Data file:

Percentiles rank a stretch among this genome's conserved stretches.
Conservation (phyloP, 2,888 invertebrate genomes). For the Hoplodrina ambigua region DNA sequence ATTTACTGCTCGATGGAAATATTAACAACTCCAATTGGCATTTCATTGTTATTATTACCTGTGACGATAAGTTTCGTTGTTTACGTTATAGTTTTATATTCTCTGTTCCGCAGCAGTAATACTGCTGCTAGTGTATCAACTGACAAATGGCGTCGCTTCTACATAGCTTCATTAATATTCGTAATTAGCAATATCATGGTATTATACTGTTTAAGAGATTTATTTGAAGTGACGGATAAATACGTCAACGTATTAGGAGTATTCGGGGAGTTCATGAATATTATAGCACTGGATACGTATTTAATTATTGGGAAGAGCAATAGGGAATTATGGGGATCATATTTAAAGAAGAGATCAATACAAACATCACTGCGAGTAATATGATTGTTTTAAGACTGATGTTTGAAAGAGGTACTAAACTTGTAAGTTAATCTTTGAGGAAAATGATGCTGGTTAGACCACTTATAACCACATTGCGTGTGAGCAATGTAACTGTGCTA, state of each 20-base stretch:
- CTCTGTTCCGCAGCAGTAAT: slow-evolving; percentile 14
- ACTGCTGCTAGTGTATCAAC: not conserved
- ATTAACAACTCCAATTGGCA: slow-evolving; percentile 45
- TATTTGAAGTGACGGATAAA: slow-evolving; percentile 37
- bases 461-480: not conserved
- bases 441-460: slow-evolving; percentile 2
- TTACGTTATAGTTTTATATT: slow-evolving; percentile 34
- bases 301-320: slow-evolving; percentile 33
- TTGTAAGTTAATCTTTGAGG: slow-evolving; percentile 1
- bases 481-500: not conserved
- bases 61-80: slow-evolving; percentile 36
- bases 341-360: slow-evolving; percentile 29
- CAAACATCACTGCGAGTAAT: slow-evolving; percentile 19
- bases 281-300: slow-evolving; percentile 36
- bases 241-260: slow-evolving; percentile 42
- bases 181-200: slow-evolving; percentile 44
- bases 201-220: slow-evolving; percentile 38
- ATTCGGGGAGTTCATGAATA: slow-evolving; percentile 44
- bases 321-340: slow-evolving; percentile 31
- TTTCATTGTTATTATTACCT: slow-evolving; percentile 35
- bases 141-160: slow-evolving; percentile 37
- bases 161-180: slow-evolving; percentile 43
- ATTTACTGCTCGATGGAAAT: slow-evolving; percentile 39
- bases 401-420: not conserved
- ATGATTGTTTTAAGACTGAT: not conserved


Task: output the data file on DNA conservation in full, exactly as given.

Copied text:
Percentiles rank a stretch among this genome's conserved stretches.
Conservation (phyloP, 2,888 invertebrate genomes). For the Hoplodrina ambigua region DNA sequence ATTTACTGCTCGATGGAAATATTAACAACTCCAATTGGCATTTCATTGTTATTATTACCTGTGACGATAAGTTTCGTTGTTTACGTTATAGTTTTATATTCTCTGTTCCGCAGCAGTAATACTGCTGCTAGTGTATCAACTGACAAATGGCGTCGCTTCTACATAGCTTCATTAATATTCGTAATTAGCAATATCATGGTATTATACTGTTTAAGAGATTTATTTGAAGTGACGGATAAATACGTCAACGTATTAGGAGTATTCGGGGAGTTCATGAATATTATAGCACTGGATACGTATTTAATTATTGGGAAGAGCAATAGGGAATTATGGGGATCATATTTAAAGAAGAGATCAATACAAACATCACTGCGAGTAATATGATTGTTTTAAGACTGATGTTTGAAAGAGGTACTAAACTTGTAAGTTAATCTTTGAGGAAAATGATGCTGGTTAGACCACTTATAACCACATTGCGTGTGAGCAATGTAACTGTGCTA, state of each 20-base stretch:
- CTCTGTTCCGCAGCAGTAAT: slow-evolving; percentile 14
- ACTGCTGCTAGTGTATCAAC: not conserved
- ATTAACAACTCCAATTGGCA: slow-evolving; percentile 45
- TATTTGAAGTGACGGATAAA: slow-evolving; percentile 37
- bases 461-480: not conserved
- bases 441-460: slow-evolving; percentile 2
- TTACGTTATAGTTTTATATT: slow-evolving; percentile 34
- bases 301-320: slow-evolving; percentile 33
- TTGTAAGTTAATCTTTGAGG: slow-evolving; percentile 1
- bases 481-500: not conserved
- bases 61-80: slow-evolving; percentile 36
- bases 341-360: slow-evolving; percentile 29
- CAAACATCACTGCGAGTAAT: slow-evolving; percentile 19
- bases 281-300: slow-evolving; percentile 36
- bases 241-260: slow-evolving; percentile 42
- bases 181-200: slow-evolving; percentile 44
- bases 201-220: slow-evolving; percentile 38
- ATTCGGGGAGTTCATGAATA: slow-evolving; percentile 44
- bases 321-340: slow-evolving; percentile 31
- TTTCATTGTTATTATTACCT: slow-evolving; percentile 35
- bases 141-160: slow-evolving; percentile 37
- bases 161-180: slow-evolving; percentile 43
- ATTTACTGCTCGATGGAAAT: slow-evolving; percentile 39
- bases 401-420: not conserved
- ATGATTGTTTTAAGACTGAT: not conserved